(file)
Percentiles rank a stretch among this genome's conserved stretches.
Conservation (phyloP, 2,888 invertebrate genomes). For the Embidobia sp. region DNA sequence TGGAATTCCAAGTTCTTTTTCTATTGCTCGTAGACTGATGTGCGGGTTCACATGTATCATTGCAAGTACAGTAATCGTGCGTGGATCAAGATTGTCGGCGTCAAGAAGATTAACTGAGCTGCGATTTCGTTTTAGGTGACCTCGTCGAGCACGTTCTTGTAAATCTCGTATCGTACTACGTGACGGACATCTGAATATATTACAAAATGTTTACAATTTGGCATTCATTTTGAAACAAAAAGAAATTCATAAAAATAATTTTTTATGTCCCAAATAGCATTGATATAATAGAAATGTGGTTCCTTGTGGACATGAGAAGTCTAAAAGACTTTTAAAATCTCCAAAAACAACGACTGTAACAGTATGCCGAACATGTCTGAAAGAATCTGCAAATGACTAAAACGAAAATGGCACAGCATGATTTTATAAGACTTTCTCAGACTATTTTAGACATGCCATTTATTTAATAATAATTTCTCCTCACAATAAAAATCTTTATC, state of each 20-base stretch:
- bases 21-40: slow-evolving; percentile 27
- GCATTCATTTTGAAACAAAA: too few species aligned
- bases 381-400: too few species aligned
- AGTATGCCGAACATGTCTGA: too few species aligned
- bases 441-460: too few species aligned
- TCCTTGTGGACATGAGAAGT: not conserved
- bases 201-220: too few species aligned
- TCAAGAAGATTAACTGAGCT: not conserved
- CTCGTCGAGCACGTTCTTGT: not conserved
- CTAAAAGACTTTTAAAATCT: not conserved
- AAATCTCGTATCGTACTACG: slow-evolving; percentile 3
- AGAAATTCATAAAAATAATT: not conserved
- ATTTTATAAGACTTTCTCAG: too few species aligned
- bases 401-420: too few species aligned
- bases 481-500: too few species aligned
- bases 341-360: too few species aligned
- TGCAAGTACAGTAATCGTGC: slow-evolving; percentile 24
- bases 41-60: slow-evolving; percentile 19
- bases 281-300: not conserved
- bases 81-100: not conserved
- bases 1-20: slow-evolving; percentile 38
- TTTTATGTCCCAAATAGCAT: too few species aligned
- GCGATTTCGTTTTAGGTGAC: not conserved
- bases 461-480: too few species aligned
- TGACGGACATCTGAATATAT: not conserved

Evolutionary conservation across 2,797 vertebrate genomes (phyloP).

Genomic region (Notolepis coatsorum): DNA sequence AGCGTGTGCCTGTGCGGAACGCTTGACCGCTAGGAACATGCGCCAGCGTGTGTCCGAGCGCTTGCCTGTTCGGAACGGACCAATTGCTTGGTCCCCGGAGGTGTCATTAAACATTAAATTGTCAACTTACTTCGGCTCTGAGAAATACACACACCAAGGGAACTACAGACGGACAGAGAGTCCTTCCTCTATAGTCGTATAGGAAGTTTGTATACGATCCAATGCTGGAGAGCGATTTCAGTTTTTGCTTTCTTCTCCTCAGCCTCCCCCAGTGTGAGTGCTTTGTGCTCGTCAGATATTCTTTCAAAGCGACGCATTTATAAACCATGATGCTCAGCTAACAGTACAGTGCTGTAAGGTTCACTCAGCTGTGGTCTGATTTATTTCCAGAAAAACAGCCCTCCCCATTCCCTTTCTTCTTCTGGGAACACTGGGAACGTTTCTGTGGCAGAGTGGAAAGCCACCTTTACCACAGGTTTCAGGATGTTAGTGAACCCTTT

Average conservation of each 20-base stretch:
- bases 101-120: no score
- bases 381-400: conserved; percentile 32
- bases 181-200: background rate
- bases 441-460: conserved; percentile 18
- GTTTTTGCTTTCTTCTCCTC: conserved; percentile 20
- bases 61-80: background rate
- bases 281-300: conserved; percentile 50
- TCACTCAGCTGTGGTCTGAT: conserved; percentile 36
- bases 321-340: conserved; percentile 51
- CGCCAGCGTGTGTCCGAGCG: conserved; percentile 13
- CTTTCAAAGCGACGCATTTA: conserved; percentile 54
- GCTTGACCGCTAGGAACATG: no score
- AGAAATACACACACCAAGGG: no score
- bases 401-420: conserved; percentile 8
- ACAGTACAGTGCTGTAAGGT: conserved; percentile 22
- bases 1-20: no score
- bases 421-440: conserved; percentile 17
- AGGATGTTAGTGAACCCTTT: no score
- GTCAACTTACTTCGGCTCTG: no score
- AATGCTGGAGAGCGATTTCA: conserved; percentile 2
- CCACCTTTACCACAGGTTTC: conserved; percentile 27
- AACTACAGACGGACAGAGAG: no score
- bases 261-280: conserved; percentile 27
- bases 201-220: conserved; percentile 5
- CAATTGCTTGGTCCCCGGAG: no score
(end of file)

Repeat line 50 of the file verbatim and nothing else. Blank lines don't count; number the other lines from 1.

- AATGCTGGAGAGCGATTTCA: conserved; percentile 2